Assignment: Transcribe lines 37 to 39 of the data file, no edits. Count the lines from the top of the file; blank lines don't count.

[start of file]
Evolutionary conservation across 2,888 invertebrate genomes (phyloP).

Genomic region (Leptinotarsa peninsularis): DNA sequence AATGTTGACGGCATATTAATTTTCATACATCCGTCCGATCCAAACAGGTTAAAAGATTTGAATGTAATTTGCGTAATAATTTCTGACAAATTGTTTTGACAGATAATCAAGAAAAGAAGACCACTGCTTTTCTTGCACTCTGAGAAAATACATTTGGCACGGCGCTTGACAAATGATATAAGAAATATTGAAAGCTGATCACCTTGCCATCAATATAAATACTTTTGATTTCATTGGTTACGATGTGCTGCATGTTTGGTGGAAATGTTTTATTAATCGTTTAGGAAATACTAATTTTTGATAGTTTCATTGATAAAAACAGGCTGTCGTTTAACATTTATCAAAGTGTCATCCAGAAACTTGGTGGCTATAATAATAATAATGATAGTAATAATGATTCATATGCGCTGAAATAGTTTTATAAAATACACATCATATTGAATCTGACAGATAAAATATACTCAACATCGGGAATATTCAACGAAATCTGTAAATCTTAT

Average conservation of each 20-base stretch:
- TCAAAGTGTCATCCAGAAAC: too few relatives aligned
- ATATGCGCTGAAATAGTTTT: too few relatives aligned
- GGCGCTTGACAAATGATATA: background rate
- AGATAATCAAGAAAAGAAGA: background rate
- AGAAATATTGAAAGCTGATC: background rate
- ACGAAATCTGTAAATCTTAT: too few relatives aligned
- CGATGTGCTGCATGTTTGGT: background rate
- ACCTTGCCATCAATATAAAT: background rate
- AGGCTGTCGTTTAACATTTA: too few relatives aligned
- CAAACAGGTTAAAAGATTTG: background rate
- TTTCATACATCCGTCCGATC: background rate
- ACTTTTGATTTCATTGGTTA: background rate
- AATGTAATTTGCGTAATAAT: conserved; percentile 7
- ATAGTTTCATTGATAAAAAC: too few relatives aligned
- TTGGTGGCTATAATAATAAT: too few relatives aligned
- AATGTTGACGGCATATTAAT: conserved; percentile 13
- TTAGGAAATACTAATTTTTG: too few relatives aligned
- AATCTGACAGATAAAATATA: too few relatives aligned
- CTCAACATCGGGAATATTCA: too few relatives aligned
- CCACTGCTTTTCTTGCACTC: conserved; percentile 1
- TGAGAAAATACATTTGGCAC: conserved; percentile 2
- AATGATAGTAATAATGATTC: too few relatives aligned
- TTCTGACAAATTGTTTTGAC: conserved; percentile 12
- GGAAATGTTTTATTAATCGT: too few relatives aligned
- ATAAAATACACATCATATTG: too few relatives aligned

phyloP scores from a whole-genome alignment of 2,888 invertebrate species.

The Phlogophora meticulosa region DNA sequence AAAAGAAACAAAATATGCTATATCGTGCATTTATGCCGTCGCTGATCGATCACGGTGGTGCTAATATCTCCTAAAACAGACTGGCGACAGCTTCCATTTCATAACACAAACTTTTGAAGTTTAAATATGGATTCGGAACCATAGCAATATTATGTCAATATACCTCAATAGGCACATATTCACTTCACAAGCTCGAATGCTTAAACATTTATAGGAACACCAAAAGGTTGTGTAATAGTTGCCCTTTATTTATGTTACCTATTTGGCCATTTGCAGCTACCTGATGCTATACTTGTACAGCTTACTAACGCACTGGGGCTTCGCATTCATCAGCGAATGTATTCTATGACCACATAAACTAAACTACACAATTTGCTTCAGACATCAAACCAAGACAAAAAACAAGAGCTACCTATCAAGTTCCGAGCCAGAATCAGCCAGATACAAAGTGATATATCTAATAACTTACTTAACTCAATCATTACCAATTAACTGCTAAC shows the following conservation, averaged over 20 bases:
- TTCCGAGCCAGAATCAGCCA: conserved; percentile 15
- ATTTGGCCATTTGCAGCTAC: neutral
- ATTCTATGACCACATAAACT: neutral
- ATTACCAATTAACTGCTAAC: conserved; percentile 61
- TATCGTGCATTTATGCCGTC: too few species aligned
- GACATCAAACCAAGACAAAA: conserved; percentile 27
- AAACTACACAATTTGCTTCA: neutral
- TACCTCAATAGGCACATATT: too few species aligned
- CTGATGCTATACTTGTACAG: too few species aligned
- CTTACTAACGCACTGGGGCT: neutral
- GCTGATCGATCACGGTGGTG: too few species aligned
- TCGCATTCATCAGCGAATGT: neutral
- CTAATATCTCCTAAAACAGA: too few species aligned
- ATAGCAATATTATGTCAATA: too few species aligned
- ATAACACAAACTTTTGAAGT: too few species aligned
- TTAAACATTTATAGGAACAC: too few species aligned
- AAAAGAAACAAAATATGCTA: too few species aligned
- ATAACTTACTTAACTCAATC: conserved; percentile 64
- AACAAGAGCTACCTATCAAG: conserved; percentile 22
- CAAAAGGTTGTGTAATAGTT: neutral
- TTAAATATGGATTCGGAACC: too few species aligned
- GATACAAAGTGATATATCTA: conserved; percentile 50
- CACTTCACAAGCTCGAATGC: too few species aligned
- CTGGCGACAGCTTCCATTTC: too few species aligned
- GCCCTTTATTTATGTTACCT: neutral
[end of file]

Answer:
- AAACTACACAATTTGCTTCA: neutral
- TACCTCAATAGGCACATATT: too few species aligned
- CTGATGCTATACTTGTACAG: too few species aligned